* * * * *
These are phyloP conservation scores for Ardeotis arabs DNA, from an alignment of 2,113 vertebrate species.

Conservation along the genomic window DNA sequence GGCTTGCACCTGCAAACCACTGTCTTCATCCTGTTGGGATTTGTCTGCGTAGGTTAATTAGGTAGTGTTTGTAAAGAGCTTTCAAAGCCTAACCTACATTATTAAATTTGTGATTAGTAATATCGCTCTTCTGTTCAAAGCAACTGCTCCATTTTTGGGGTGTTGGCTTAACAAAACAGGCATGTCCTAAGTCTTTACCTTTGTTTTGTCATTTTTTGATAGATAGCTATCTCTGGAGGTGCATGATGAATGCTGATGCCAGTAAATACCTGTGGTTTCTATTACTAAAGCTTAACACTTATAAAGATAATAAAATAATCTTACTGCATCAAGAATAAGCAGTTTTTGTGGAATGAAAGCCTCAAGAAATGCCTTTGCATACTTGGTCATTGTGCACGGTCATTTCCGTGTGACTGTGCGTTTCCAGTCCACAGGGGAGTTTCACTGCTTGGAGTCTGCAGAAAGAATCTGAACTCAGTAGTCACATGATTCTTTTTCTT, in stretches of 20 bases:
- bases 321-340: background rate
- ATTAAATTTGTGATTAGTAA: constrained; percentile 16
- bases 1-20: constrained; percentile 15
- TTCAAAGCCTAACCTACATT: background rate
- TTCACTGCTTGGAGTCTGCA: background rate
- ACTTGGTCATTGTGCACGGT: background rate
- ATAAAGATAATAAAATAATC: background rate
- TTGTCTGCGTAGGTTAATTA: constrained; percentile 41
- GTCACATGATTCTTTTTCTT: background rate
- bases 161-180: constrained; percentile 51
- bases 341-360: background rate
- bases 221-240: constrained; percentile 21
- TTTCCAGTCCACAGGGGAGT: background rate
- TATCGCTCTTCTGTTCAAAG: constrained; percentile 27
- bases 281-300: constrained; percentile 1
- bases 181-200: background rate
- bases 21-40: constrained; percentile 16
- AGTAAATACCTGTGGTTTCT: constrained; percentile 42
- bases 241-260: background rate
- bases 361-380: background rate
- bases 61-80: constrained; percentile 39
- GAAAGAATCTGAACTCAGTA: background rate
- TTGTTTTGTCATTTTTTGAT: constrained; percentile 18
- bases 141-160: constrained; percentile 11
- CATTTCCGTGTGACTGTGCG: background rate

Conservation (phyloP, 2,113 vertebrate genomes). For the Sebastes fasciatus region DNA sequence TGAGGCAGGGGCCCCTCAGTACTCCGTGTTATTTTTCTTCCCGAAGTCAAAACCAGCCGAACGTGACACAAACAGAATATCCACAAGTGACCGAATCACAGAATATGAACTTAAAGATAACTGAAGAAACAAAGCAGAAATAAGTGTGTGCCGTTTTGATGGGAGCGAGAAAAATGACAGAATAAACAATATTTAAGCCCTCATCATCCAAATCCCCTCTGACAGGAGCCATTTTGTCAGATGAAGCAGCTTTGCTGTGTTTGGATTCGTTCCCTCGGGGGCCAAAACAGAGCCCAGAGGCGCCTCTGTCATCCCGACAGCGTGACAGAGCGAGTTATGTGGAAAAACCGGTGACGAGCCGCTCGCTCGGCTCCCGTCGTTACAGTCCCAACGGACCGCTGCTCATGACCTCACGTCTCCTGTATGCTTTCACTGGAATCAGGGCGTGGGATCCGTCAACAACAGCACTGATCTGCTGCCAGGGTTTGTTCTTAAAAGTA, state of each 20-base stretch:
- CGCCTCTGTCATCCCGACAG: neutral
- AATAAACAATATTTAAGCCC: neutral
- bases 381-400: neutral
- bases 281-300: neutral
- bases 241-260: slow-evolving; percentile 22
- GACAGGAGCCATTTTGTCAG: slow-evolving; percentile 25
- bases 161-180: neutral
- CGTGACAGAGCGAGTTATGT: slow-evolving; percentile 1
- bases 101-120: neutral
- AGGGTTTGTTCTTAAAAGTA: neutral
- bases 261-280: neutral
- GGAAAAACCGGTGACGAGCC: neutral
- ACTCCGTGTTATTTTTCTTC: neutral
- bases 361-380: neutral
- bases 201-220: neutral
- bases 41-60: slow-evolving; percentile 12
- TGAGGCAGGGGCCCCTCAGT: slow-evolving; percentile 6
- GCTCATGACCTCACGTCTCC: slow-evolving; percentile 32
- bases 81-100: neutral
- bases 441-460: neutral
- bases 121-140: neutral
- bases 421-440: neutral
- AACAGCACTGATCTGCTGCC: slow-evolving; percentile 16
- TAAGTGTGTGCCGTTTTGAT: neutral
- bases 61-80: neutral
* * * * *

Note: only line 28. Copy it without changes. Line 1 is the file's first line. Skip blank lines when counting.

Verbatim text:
Conservation (phyloP, 2,113 vertebrate genomes). For the Sebastes fasciatus region DNA sequence TGAGGCAGGGGCCCCTCAGTACTCCGTGTTATTTTTCTTCCCGAAGTCAAAACCAGCCGAACGTGACACAAACAGAATATCCACAAGTGACCGAATCACAGAATATGAACTTAAAGATAACTGAAGAAACAAAGCAGAAATAAGTGTGTGCCGTTTTGATGGGAGCGAGAAAAATGACAGAATAAACAATATTTAAGCCCTCATCATCCAAATCCCCTCTGACAGGAGCCATTTTGTCAGATGAAGCAGCTTTGCTGTGTTTGGATTCGTTCCCTCGGGGGCCAAAACAGAGCCCAGAGGCGCCTCTGTCATCCCGACAGCGTGACAGAGCGAGTTATGTGGAAAAACCGGTGACGAGCCGCTCGCTCGGCTCCCGTCGTTACAGTCCCAACGGACCGCTGCTCATGACCTCACGTCTCCTGTATGCTTTCACTGGAATCAGGGCGTGGGATCCGTCAACAACAGCACTGATCTGCTGCCAGGGTTTGTTCTTAAAAGTA, state of each 20-base stretch: